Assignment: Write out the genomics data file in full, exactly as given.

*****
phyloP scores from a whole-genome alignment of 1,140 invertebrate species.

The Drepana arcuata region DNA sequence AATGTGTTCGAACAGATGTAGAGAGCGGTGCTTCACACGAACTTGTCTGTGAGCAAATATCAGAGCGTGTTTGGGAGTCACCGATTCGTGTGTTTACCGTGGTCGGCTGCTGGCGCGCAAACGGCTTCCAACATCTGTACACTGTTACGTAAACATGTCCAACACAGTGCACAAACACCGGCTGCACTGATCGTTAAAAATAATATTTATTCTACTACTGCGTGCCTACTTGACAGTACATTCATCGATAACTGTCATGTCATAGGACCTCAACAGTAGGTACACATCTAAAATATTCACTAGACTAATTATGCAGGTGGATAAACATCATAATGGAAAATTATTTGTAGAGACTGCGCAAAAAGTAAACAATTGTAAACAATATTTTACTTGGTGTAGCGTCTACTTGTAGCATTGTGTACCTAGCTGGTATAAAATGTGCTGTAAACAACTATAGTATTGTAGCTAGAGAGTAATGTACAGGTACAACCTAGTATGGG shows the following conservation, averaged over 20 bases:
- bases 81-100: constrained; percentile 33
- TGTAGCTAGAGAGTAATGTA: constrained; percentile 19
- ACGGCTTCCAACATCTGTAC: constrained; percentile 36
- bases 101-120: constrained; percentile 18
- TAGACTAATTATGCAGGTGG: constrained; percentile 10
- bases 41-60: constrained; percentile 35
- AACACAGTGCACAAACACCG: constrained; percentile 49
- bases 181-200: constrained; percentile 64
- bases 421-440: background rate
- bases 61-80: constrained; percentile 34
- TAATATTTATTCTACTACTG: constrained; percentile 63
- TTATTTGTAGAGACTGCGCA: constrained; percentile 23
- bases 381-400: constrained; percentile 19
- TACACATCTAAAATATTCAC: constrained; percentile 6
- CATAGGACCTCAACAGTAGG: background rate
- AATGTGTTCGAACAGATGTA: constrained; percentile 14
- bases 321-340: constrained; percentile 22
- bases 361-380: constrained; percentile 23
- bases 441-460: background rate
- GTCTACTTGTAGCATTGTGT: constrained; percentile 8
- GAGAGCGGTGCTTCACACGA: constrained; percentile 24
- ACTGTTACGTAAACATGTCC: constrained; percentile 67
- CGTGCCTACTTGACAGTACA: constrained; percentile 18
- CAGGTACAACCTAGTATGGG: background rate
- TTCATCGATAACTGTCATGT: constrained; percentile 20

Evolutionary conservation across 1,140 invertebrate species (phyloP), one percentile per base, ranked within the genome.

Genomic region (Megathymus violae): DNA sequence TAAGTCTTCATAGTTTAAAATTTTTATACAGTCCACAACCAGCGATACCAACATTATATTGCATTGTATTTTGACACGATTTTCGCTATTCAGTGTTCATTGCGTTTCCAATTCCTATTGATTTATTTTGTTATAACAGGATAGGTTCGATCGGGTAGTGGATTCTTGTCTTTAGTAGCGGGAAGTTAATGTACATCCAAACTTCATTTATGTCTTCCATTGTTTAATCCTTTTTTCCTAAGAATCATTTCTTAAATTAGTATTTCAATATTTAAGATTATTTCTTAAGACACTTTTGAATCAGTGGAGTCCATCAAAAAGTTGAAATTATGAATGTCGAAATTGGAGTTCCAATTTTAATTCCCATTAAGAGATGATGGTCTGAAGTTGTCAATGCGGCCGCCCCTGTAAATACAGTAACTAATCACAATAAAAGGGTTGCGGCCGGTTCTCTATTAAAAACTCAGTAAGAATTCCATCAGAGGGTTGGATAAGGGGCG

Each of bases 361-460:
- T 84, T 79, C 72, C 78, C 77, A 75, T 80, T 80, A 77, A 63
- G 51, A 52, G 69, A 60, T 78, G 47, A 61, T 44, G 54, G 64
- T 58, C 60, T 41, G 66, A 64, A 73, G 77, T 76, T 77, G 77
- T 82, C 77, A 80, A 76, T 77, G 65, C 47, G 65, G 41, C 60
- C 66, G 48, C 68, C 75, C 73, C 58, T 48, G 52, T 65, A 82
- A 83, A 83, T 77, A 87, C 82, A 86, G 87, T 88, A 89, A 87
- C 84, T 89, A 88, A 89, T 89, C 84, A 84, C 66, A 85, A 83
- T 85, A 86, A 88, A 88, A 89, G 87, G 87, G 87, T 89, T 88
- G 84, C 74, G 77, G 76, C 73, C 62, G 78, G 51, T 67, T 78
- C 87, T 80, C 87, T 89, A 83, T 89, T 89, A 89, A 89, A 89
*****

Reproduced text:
phyloP scores from a whole-genome alignment of 1,140 invertebrate species.

The Drepana arcuata region DNA sequence AATGTGTTCGAACAGATGTAGAGAGCGGTGCTTCACACGAACTTGTCTGTGAGCAAATATCAGAGCGTGTTTGGGAGTCACCGATTCGTGTGTTTACCGTGGTCGGCTGCTGGCGCGCAAACGGCTTCCAACATCTGTACACTGTTACGTAAACATGTCCAACACAGTGCACAAACACCGGCTGCACTGATCGTTAAAAATAATATTTATTCTACTACTGCGTGCCTACTTGACAGTACATTCATCGATAACTGTCATGTCATAGGACCTCAACAGTAGGTACACATCTAAAATATTCACTAGACTAATTATGCAGGTGGATAAACATCATAATGGAAAATTATTTGTAGAGACTGCGCAAAAAGTAAACAATTGTAAACAATATTTTACTTGGTGTAGCGTCTACTTGTAGCATTGTGTACCTAGCTGGTATAAAATGTGCTGTAAACAACTATAGTATTGTAGCTAGAGAGTAATGTACAGGTACAACCTAGTATGGG shows the following conservation, averaged over 20 bases:
- bases 81-100: constrained; percentile 33
- TGTAGCTAGAGAGTAATGTA: constrained; percentile 19
- ACGGCTTCCAACATCTGTAC: constrained; percentile 36
- bases 101-120: constrained; percentile 18
- TAGACTAATTATGCAGGTGG: constrained; percentile 10
- bases 41-60: constrained; percentile 35
- AACACAGTGCACAAACACCG: constrained; percentile 49
- bases 181-200: constrained; percentile 64
- bases 421-440: background rate
- bases 61-80: constrained; percentile 34
- TAATATTTATTCTACTACTG: constrained; percentile 63
- TTATTTGTAGAGACTGCGCA: constrained; percentile 23
- bases 381-400: constrained; percentile 19
- TACACATCTAAAATATTCAC: constrained; percentile 6
- CATAGGACCTCAACAGTAGG: background rate
- AATGTGTTCGAACAGATGTA: constrained; percentile 14
- bases 321-340: constrained; percentile 22
- bases 361-380: constrained; percentile 23
- bases 441-460: background rate
- GTCTACTTGTAGCATTGTGT: constrained; percentile 8
- GAGAGCGGTGCTTCACACGA: constrained; percentile 24
- ACTGTTACGTAAACATGTCC: constrained; percentile 67
- CGTGCCTACTTGACAGTACA: constrained; percentile 18
- CAGGTACAACCTAGTATGGG: background rate
- TTCATCGATAACTGTCATGT: constrained; percentile 20

Evolutionary conservation across 1,140 invertebrate species (phyloP), one percentile per base, ranked within the genome.

Genomic region (Megathymus violae): DNA sequence TAAGTCTTCATAGTTTAAAATTTTTATACAGTCCACAACCAGCGATACCAACATTATATTGCATTGTATTTTGACACGATTTTCGCTATTCAGTGTTCATTGCGTTTCCAATTCCTATTGATTTATTTTGTTATAACAGGATAGGTTCGATCGGGTAGTGGATTCTTGTCTTTAGTAGCGGGAAGTTAATGTACATCCAAACTTCATTTATGTCTTCCATTGTTTAATCCTTTTTTCCTAAGAATCATTTCTTAAATTAGTATTTCAATATTTAAGATTATTTCTTAAGACACTTTTGAATCAGTGGAGTCCATCAAAAAGTTGAAATTATGAATGTCGAAATTGGAGTTCCAATTTTAATTCCCATTAAGAGATGATGGTCTGAAGTTGTCAATGCGGCCGCCCCTGTAAATACAGTAACTAATCACAATAAAAGGGTTGCGGCCGGTTCTCTATTAAAAACTCAGTAAGAATTCCATCAGAGGGTTGGATAAGGGGCG

Each of bases 361-460:
- T 84, T 79, C 72, C 78, C 77, A 75, T 80, T 80, A 77, A 63
- G 51, A 52, G 69, A 60, T 78, G 47, A 61, T 44, G 54, G 64
- T 58, C 60, T 41, G 66, A 64, A 73, G 77, T 76, T 77, G 77
- T 82, C 77, A 80, A 76, T 77, G 65, C 47, G 65, G 41, C 60
- C 66, G 48, C 68, C 75, C 73, C 58, T 48, G 52, T 65, A 82
- A 83, A 83, T 77, A 87, C 82, A 86, G 87, T 88, A 89, A 87
- C 84, T 89, A 88, A 89, T 89, C 84, A 84, C 66, A 85, A 83
- T 85, A 86, A 88, A 88, A 89, G 87, G 87, G 87, T 89, T 88
- G 84, C 74, G 77, G 76, C 73, C 62, G 78, G 51, T 67, T 78
- C 87, T 80, C 87, T 89, A 83, T 89, T 89, A 89, A 89, A 89